8. Apparatus according to claim 7, wherein said well equipment is a well packer settable by hydraulic pressure supplied through said mandrel.
9. For use with a well equipment positioned in a well bore and adapted to be anchored therein, said equipment including a tubular body having an axial bore, means mounted on the body for anchoring said body to the wall of the well bore, and a tubular release mandrel slidably disposed in said axial bore, a straight-pull release mechanism for releasing said mandrel from said body, comprising, a tubular housing coaxially secured about the upper end of said body to deiine therewith a differential area cylinder surrounding the mandrel and comprising an upper larger diameter section and a lower smaller diameter section, an annular cylinder head carried by the upper section of said housing surrounding said mandrel, frangible means initially securing said cylinder head to said mandrel, an annular differential area piston xedly mounted on the mandrel and having relatively larger and smaller diameter portions slidably receivable in the corresponding sections of said cylinder and having sealing engagement therewith, longitudinally spaced first port means through the wall of the mandrel communicating the bore of said mandrel with said chamber at points respectively above and below the larger and smaller diameter portions of said piston, upper and lower longitudinally spaced second port means through the wall of the housing communicating the exterior of the housing with the interior thereof, the upper of said second port means communicating with the interior of said cylinder above the upper of said first port means, and the lower of said second port means communicating with the interior of the cylinder at points between said cylinder portions, and an annular floating piston in the cylinder slidably disposed about the mandrel for movement longitudinally thereof between the upper ones of said rst and second port means, said floating piston having slidable sealing engagement with said mandrel and said cylinder.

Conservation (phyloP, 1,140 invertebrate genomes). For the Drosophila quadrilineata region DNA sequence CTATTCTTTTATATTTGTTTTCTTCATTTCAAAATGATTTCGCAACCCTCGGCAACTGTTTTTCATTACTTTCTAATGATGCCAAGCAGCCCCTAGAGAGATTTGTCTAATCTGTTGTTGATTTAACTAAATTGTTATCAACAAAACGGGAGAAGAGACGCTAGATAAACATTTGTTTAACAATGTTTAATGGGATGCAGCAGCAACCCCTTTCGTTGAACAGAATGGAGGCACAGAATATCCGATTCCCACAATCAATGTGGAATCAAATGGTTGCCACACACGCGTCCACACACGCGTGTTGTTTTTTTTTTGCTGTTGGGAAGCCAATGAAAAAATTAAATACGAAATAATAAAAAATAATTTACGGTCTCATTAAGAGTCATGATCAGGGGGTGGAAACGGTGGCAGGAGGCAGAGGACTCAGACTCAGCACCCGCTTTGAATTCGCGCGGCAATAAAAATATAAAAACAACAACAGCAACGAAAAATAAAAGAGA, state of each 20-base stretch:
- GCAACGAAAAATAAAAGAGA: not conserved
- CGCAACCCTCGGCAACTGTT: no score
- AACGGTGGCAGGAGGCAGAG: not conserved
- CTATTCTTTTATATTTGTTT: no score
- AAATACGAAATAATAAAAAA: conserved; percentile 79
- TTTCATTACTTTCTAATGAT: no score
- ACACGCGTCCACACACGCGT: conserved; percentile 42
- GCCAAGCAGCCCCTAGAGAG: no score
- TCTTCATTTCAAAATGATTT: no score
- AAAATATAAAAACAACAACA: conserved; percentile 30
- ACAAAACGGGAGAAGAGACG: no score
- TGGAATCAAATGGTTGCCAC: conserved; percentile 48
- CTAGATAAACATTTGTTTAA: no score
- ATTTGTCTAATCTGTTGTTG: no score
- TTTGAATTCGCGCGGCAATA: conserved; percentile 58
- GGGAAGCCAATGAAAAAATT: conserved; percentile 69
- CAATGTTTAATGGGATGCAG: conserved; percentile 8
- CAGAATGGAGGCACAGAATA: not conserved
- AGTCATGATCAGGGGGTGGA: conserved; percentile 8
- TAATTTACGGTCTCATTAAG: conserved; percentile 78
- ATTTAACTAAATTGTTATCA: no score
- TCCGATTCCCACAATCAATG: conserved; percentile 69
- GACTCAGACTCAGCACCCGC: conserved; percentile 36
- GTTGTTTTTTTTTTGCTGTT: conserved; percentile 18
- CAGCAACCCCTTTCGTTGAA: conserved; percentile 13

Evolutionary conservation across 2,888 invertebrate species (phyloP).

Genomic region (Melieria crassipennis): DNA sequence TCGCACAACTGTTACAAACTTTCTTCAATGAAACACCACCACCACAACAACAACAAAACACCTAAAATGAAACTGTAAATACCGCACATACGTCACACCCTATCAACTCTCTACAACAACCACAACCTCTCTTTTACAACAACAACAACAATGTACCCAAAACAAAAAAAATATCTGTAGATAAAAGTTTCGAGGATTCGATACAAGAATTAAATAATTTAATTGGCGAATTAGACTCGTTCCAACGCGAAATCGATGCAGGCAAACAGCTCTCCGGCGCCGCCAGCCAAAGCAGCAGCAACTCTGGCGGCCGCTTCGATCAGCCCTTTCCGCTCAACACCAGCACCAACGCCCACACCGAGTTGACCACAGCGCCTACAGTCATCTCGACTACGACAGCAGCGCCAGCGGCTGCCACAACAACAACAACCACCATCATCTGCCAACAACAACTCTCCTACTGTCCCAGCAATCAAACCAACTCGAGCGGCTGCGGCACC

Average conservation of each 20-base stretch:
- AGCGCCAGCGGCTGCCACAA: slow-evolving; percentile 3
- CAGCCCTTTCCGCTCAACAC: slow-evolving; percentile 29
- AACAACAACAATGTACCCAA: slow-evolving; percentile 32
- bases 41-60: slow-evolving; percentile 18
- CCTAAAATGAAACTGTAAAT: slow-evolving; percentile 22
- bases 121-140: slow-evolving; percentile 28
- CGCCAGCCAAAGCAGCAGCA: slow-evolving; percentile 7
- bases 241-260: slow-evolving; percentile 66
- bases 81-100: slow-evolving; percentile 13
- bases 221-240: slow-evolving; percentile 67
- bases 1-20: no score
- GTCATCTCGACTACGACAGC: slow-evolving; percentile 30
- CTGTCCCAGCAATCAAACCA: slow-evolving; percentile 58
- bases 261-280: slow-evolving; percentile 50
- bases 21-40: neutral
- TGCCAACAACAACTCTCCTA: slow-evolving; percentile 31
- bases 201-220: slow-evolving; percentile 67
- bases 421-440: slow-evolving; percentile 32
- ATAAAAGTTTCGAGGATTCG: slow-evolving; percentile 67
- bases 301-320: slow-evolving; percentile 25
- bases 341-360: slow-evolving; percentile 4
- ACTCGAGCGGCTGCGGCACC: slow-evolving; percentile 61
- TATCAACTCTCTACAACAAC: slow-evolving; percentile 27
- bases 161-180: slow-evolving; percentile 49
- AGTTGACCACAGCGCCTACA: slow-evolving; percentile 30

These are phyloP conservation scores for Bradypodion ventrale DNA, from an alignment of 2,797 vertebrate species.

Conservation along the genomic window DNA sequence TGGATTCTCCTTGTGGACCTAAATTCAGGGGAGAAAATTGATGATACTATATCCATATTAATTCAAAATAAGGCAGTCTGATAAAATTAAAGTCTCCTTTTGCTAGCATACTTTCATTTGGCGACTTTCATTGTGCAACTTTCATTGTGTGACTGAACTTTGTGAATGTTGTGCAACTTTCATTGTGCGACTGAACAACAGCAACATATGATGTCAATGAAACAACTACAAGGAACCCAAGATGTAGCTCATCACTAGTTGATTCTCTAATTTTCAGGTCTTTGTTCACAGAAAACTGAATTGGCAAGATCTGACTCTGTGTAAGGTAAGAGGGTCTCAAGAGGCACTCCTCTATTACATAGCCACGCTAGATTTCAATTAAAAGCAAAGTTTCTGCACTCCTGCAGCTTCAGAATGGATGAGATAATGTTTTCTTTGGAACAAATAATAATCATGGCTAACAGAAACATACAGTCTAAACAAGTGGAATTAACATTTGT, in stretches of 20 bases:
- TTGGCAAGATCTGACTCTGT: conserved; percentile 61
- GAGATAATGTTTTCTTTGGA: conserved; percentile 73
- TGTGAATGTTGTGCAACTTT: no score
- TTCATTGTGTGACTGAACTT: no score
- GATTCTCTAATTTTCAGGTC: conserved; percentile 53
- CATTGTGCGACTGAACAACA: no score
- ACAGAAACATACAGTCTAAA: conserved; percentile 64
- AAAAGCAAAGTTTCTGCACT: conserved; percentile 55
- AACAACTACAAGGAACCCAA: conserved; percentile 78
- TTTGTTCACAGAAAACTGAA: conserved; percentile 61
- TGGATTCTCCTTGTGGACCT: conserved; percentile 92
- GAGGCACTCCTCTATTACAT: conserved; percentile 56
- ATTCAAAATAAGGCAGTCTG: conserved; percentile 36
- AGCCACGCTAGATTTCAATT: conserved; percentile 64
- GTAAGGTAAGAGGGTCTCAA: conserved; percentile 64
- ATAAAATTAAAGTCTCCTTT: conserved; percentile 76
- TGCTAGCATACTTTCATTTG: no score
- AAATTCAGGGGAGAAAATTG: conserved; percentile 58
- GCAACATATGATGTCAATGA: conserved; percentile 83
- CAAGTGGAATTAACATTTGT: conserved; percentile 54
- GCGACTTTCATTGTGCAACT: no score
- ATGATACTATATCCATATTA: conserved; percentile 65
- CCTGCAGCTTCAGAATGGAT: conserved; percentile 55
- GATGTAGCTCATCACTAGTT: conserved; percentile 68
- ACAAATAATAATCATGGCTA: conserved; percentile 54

10. Apparatus according to claim 9, wherein said well equipment is a Well packer comprising radially expandible seal-and-anchor assemblies, hydraulic pressure-actuated means mounted on the body cooperating with said seal-and-anchor assemblies to expand the same in response to hydraulic pressure supplied to said pressureactuated means through said mandrel, and passage means communicating hydraulic pressure fluid from the interior of said mandrel to said pressure-actuated means'.
References Cited by the Examiner UNITED STATES PATENTS CHARLES E. OCONNELL, Primary Examiner.